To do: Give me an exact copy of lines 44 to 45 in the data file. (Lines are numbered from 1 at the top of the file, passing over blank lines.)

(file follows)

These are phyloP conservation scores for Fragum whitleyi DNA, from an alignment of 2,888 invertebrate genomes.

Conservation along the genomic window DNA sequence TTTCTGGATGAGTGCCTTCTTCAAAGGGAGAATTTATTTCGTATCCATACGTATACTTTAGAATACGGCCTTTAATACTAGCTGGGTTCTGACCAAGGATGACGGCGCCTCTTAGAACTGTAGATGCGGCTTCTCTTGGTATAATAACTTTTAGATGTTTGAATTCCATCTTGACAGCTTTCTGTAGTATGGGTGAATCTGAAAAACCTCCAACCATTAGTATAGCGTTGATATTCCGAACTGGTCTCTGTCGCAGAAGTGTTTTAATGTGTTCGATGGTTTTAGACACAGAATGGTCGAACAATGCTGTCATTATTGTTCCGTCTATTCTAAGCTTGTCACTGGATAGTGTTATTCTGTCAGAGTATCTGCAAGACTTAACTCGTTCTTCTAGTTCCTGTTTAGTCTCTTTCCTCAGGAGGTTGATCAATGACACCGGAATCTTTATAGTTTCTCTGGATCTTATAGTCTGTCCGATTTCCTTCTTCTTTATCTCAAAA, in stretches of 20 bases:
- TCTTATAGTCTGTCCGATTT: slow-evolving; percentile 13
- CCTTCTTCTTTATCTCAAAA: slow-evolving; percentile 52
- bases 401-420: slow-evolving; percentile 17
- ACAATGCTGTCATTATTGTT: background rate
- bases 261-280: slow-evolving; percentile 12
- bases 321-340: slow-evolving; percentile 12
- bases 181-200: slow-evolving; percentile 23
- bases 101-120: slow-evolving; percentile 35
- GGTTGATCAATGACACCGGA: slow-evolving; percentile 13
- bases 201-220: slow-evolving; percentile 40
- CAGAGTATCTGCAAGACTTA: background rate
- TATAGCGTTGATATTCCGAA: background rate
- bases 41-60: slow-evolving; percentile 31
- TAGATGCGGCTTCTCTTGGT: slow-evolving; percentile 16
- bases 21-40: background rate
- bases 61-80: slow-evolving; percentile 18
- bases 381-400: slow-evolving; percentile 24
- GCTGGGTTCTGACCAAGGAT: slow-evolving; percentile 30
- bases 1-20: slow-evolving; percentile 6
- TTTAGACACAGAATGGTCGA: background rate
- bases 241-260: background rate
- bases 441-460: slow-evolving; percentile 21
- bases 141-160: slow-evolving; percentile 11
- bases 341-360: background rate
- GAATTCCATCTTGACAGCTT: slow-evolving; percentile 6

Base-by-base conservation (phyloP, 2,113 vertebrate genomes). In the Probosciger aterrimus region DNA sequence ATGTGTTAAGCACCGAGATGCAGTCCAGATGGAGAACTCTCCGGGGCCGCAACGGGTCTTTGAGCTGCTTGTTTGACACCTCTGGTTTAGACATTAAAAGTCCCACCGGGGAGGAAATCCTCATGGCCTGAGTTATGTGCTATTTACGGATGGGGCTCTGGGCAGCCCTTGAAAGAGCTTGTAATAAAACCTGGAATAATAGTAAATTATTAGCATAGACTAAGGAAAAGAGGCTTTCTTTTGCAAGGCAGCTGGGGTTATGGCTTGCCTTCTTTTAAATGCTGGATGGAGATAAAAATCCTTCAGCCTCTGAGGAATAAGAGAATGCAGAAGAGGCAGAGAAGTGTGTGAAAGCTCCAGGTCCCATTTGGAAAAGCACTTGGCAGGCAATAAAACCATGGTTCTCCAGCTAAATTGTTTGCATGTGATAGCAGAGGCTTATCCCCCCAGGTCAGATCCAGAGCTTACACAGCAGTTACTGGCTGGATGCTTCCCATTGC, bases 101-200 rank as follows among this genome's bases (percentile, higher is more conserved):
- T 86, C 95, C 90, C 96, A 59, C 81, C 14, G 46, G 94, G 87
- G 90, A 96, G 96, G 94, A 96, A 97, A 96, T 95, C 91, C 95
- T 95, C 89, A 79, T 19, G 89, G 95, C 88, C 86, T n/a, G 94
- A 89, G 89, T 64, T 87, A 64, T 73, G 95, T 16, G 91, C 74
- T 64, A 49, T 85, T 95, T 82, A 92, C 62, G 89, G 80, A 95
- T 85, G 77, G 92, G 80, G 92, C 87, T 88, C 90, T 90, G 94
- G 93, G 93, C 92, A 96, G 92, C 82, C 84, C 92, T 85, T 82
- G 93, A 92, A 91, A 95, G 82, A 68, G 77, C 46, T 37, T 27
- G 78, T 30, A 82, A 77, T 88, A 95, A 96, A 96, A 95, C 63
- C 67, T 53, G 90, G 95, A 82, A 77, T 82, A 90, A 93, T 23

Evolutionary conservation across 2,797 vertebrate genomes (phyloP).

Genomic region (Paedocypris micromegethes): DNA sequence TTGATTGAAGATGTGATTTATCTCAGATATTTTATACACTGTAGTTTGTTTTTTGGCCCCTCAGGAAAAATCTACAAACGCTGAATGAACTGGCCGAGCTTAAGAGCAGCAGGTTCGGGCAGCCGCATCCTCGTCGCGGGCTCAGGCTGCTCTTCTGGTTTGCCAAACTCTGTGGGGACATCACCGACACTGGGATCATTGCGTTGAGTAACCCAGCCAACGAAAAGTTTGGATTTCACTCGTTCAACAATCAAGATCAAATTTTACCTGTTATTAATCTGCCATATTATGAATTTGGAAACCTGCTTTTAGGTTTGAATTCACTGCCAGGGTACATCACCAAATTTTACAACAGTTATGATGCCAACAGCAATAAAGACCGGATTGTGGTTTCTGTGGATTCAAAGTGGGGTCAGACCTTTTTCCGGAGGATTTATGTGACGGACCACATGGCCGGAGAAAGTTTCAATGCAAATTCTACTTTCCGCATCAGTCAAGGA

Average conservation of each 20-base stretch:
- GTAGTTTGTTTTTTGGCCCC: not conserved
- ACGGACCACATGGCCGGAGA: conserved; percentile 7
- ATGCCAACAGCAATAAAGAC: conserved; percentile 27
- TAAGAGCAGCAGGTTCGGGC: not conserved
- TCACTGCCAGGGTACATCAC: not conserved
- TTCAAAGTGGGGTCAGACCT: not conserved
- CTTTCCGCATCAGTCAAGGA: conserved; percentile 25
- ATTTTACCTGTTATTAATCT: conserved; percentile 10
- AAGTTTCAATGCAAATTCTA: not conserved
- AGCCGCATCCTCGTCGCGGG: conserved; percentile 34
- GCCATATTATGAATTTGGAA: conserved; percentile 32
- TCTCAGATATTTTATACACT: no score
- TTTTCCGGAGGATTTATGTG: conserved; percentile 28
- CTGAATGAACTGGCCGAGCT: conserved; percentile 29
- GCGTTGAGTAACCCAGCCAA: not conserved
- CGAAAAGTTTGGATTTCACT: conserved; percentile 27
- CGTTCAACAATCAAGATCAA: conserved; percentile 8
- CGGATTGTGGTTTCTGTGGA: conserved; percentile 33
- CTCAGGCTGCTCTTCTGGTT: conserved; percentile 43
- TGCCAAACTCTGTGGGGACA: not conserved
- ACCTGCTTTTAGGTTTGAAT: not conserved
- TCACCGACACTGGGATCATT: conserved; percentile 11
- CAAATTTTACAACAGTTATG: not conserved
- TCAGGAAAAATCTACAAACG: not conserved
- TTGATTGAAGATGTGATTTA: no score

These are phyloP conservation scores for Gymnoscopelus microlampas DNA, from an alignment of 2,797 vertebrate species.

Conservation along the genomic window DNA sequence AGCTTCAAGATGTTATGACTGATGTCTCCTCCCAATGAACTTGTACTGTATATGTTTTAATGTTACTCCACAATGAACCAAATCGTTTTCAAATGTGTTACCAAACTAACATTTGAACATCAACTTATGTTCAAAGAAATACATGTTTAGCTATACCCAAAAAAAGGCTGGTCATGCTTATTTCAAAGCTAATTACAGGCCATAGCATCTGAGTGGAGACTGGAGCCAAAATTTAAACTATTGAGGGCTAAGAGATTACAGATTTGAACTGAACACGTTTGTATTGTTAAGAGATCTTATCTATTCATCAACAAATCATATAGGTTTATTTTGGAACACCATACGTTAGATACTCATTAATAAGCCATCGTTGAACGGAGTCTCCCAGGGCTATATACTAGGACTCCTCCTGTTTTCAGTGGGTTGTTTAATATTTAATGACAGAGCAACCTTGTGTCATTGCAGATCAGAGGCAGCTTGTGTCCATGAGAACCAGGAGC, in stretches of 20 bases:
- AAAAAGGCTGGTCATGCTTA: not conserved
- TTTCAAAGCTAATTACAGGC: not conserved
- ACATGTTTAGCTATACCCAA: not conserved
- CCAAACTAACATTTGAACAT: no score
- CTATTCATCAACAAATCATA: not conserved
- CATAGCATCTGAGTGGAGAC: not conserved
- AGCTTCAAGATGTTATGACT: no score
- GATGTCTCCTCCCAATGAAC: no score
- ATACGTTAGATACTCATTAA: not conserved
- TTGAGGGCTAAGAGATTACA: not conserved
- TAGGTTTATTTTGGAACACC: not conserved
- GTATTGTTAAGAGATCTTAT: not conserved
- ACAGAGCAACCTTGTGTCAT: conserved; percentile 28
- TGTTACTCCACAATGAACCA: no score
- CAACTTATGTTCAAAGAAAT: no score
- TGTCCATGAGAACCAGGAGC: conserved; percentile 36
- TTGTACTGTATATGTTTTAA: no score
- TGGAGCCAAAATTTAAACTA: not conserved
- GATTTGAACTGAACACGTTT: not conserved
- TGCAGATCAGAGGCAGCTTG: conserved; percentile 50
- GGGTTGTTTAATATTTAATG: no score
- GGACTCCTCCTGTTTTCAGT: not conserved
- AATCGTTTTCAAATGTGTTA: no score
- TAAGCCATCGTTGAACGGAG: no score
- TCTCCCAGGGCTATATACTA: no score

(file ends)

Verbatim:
- ATGCCAACAGCAATAAAGAC: conserved; percentile 27
- TAAGAGCAGCAGGTTCGGGC: not conserved